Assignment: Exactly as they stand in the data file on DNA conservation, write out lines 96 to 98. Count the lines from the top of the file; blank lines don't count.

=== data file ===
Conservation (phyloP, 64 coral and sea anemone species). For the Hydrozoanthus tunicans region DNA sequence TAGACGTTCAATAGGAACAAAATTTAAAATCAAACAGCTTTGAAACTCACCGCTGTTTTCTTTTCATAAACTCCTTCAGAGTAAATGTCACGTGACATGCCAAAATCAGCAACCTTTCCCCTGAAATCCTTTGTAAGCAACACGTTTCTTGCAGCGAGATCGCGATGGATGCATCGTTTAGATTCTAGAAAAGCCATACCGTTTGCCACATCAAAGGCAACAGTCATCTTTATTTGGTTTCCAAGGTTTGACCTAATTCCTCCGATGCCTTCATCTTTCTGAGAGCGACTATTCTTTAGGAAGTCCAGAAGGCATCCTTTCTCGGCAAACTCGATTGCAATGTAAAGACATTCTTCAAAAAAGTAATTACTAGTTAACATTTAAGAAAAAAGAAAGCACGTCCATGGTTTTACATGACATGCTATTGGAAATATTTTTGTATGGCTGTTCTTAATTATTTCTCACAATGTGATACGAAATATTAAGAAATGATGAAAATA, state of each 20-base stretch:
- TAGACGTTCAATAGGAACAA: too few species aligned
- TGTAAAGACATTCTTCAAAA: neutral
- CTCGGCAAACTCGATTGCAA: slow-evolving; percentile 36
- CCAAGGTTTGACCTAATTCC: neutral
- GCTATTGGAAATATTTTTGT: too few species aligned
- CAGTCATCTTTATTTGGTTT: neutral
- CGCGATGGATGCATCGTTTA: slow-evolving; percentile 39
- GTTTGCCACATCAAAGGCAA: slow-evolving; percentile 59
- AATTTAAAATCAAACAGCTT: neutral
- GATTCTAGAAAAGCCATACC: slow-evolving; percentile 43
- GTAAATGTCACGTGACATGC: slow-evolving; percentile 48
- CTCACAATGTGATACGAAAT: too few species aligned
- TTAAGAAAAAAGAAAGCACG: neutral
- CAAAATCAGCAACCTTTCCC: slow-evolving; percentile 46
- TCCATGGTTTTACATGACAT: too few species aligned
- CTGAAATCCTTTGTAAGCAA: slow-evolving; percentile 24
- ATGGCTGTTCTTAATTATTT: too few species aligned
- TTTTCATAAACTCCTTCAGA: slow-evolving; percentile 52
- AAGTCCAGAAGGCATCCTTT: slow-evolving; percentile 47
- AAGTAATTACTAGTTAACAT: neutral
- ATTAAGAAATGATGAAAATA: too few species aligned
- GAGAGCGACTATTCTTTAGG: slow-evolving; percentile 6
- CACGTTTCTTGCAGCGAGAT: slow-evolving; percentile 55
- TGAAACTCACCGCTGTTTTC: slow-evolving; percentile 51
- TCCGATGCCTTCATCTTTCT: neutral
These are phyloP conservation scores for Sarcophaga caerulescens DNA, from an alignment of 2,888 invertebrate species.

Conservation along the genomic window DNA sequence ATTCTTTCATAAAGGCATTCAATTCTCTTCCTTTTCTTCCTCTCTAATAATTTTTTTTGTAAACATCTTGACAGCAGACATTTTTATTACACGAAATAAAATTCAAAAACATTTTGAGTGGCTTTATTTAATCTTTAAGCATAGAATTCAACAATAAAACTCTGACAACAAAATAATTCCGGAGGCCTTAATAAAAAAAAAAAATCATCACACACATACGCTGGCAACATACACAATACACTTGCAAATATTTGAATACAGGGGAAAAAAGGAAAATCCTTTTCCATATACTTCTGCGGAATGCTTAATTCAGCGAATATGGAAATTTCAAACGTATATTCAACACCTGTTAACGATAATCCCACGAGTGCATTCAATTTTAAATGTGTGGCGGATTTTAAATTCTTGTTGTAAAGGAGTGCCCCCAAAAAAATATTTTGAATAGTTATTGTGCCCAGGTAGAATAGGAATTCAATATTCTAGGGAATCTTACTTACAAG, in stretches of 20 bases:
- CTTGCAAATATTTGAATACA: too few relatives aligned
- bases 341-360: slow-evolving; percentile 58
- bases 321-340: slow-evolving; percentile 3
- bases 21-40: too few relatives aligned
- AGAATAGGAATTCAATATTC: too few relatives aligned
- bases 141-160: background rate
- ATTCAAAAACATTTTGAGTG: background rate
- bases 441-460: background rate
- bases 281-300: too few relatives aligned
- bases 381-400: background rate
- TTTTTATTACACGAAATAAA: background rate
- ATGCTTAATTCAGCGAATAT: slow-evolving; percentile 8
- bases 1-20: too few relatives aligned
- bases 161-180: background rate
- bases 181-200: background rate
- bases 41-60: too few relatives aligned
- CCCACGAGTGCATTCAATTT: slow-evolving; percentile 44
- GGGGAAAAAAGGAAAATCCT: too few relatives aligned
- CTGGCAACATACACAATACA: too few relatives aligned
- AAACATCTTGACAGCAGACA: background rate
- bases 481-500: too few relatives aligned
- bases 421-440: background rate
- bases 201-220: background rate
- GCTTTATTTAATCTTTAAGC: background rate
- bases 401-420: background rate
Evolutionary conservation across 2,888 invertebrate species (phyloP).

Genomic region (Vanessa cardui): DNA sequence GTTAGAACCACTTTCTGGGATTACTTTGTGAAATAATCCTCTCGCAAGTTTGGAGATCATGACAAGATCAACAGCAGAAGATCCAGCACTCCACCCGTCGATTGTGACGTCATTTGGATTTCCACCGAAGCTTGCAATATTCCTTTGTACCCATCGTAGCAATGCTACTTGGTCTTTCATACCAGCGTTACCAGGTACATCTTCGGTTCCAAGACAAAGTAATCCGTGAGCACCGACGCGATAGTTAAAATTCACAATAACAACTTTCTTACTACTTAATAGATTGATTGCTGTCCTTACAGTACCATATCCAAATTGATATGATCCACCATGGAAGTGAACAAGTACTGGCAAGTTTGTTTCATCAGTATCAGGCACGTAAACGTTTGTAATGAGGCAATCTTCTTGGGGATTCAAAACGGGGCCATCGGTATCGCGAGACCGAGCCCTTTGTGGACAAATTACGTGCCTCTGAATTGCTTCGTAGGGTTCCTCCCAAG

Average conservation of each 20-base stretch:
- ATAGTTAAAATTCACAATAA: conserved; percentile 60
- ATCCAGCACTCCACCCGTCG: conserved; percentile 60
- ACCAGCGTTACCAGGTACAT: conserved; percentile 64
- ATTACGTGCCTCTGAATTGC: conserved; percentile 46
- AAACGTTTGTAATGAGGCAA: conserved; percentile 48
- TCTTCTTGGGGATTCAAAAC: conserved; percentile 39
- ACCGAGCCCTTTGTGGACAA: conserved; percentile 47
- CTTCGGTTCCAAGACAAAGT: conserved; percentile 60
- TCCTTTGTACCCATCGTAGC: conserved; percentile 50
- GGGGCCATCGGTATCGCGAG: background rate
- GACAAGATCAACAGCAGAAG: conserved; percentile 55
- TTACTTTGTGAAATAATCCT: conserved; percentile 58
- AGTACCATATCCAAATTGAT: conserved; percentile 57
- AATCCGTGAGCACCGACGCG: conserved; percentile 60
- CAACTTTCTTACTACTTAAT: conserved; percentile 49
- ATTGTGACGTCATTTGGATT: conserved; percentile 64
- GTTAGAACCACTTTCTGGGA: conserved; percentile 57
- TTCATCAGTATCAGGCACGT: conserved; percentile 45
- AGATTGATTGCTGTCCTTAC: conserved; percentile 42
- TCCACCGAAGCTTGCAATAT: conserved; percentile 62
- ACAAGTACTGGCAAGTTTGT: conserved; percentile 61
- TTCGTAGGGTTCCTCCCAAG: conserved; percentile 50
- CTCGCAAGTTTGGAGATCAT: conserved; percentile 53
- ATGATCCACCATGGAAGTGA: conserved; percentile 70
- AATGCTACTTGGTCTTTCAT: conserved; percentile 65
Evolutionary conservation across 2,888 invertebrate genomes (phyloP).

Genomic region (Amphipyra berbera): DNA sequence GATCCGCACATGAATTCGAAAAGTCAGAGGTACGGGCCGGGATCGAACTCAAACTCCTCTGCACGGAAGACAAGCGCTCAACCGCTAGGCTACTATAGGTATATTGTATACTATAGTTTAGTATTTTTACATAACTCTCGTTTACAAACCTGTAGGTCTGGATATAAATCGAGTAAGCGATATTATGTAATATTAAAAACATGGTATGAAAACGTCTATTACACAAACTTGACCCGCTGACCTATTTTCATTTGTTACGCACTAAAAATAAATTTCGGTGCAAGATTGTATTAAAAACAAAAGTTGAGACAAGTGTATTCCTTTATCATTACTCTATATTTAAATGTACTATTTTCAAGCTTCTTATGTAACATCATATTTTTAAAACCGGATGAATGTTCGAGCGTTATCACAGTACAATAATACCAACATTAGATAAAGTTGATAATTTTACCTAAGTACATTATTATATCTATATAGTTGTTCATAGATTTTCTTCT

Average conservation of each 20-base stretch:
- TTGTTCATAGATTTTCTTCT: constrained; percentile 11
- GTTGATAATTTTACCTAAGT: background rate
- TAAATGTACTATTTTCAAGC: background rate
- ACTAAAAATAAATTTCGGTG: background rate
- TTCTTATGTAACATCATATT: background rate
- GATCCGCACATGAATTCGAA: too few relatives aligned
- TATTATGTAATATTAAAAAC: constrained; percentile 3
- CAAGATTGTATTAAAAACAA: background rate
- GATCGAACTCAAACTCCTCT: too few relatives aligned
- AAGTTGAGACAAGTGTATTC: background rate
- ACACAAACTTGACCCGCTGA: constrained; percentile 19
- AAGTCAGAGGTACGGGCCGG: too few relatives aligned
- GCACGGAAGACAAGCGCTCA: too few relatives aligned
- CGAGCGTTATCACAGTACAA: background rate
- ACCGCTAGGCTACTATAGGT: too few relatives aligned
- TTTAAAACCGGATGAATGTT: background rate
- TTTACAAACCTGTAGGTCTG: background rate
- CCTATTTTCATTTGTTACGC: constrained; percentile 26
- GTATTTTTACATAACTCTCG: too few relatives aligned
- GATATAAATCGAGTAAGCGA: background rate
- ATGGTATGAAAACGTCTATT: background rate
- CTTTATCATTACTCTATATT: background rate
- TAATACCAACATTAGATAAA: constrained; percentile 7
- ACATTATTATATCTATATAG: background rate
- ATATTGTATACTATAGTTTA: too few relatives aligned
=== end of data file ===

- AAGTCAGAGGTACGGGCCGG: too few relatives aligned
- GCACGGAAGACAAGCGCTCA: too few relatives aligned
- CGAGCGTTATCACAGTACAA: background rate